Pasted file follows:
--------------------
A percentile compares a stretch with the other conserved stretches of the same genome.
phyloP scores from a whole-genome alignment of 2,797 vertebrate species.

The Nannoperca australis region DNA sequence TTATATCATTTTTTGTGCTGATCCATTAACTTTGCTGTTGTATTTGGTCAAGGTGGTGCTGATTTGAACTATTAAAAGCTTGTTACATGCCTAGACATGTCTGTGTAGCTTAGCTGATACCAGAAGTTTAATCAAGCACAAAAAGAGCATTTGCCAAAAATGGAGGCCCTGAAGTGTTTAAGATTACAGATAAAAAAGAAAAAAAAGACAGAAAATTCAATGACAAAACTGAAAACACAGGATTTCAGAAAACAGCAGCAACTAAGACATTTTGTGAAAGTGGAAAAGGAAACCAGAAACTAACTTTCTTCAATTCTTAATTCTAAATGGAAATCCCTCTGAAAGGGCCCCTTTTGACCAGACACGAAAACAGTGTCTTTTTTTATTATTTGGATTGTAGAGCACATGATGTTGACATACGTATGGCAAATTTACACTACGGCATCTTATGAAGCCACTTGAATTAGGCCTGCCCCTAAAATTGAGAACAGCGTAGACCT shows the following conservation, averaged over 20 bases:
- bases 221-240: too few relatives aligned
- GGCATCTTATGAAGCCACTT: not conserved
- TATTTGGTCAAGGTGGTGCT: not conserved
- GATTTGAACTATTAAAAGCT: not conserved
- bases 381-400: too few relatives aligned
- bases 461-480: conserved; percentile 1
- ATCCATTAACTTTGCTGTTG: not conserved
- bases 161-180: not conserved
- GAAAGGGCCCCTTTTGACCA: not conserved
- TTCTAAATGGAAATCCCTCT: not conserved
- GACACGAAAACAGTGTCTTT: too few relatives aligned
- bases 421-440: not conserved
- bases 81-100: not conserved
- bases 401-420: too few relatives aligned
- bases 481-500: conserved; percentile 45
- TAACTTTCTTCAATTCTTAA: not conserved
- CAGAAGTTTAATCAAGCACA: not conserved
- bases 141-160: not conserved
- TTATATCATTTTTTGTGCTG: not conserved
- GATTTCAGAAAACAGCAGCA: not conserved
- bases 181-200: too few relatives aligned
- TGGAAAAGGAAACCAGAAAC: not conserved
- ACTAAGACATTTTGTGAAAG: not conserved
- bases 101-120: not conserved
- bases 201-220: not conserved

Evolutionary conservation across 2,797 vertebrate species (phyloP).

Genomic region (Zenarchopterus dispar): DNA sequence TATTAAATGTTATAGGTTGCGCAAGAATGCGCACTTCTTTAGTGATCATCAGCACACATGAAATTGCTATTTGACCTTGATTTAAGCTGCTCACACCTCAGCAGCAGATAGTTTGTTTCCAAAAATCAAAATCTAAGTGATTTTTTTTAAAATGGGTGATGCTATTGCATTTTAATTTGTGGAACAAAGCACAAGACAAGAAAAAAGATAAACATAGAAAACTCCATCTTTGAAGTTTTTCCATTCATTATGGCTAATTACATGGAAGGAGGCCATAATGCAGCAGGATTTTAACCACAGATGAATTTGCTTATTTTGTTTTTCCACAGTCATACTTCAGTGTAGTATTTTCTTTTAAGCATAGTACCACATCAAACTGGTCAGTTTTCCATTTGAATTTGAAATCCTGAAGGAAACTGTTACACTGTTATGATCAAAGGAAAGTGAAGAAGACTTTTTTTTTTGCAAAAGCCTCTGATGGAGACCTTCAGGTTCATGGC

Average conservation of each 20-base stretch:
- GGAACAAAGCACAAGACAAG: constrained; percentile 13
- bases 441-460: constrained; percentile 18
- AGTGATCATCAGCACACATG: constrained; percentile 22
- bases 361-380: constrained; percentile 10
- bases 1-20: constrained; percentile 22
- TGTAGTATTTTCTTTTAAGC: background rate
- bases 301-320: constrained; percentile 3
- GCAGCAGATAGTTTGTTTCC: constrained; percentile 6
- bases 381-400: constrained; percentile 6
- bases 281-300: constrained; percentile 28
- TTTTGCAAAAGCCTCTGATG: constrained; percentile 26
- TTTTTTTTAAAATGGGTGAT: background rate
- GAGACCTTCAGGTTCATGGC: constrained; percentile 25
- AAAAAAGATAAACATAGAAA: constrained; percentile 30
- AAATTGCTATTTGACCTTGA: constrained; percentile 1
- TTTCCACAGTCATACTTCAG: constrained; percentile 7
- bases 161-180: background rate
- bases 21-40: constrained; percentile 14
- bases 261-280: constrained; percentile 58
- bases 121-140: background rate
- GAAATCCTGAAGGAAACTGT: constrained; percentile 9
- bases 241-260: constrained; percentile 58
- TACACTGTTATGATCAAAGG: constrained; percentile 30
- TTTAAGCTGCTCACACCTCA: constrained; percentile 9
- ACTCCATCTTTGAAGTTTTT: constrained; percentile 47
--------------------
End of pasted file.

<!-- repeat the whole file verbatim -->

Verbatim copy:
A percentile compares a stretch with the other conserved stretches of the same genome.
phyloP scores from a whole-genome alignment of 2,797 vertebrate species.

The Nannoperca australis region DNA sequence TTATATCATTTTTTGTGCTGATCCATTAACTTTGCTGTTGTATTTGGTCAAGGTGGTGCTGATTTGAACTATTAAAAGCTTGTTACATGCCTAGACATGTCTGTGTAGCTTAGCTGATACCAGAAGTTTAATCAAGCACAAAAAGAGCATTTGCCAAAAATGGAGGCCCTGAAGTGTTTAAGATTACAGATAAAAAAGAAAAAAAAGACAGAAAATTCAATGACAAAACTGAAAACACAGGATTTCAGAAAACAGCAGCAACTAAGACATTTTGTGAAAGTGGAAAAGGAAACCAGAAACTAACTTTCTTCAATTCTTAATTCTAAATGGAAATCCCTCTGAAAGGGCCCCTTTTGACCAGACACGAAAACAGTGTCTTTTTTTATTATTTGGATTGTAGAGCACATGATGTTGACATACGTATGGCAAATTTACACTACGGCATCTTATGAAGCCACTTGAATTAGGCCTGCCCCTAAAATTGAGAACAGCGTAGACCT shows the following conservation, averaged over 20 bases:
- bases 221-240: too few relatives aligned
- GGCATCTTATGAAGCCACTT: not conserved
- TATTTGGTCAAGGTGGTGCT: not conserved
- GATTTGAACTATTAAAAGCT: not conserved
- bases 381-400: too few relatives aligned
- bases 461-480: conserved; percentile 1
- ATCCATTAACTTTGCTGTTG: not conserved
- bases 161-180: not conserved
- GAAAGGGCCCCTTTTGACCA: not conserved
- TTCTAAATGGAAATCCCTCT: not conserved
- GACACGAAAACAGTGTCTTT: too few relatives aligned
- bases 421-440: not conserved
- bases 81-100: not conserved
- bases 401-420: too few relatives aligned
- bases 481-500: conserved; percentile 45
- TAACTTTCTTCAATTCTTAA: not conserved
- CAGAAGTTTAATCAAGCACA: not conserved
- bases 141-160: not conserved
- TTATATCATTTTTTGTGCTG: not conserved
- GATTTCAGAAAACAGCAGCA: not conserved
- bases 181-200: too few relatives aligned
- TGGAAAAGGAAACCAGAAAC: not conserved
- ACTAAGACATTTTGTGAAAG: not conserved
- bases 101-120: not conserved
- bases 201-220: not conserved

Evolutionary conservation across 2,797 vertebrate species (phyloP).

Genomic region (Zenarchopterus dispar): DNA sequence TATTAAATGTTATAGGTTGCGCAAGAATGCGCACTTCTTTAGTGATCATCAGCACACATGAAATTGCTATTTGACCTTGATTTAAGCTGCTCACACCTCAGCAGCAGATAGTTTGTTTCCAAAAATCAAAATCTAAGTGATTTTTTTTAAAATGGGTGATGCTATTGCATTTTAATTTGTGGAACAAAGCACAAGACAAGAAAAAAGATAAACATAGAAAACTCCATCTTTGAAGTTTTTCCATTCATTATGGCTAATTACATGGAAGGAGGCCATAATGCAGCAGGATTTTAACCACAGATGAATTTGCTTATTTTGTTTTTCCACAGTCATACTTCAGTGTAGTATTTTCTTTTAAGCATAGTACCACATCAAACTGGTCAGTTTTCCATTTGAATTTGAAATCCTGAAGGAAACTGTTACACTGTTATGATCAAAGGAAAGTGAAGAAGACTTTTTTTTTTGCAAAAGCCTCTGATGGAGACCTTCAGGTTCATGGC

Average conservation of each 20-base stretch:
- GGAACAAAGCACAAGACAAG: constrained; percentile 13
- bases 441-460: constrained; percentile 18
- AGTGATCATCAGCACACATG: constrained; percentile 22
- bases 361-380: constrained; percentile 10
- bases 1-20: constrained; percentile 22
- TGTAGTATTTTCTTTTAAGC: background rate
- bases 301-320: constrained; percentile 3
- GCAGCAGATAGTTTGTTTCC: constrained; percentile 6
- bases 381-400: constrained; percentile 6
- bases 281-300: constrained; percentile 28
- TTTTGCAAAAGCCTCTGATG: constrained; percentile 26
- TTTTTTTTAAAATGGGTGAT: background rate
- GAGACCTTCAGGTTCATGGC: constrained; percentile 25
- AAAAAAGATAAACATAGAAA: constrained; percentile 30
- AAATTGCTATTTGACCTTGA: constrained; percentile 1
- TTTCCACAGTCATACTTCAG: constrained; percentile 7
- bases 161-180: background rate
- bases 21-40: constrained; percentile 14
- bases 261-280: constrained; percentile 58
- bases 121-140: background rate
- GAAATCCTGAAGGAAACTGT: constrained; percentile 9
- bases 241-260: constrained; percentile 58
- TACACTGTTATGATCAAAGG: constrained; percentile 30
- TTTAAGCTGCTCACACCTCA: constrained; percentile 9
- ACTCCATCTTTGAAGTTTTT: constrained; percentile 47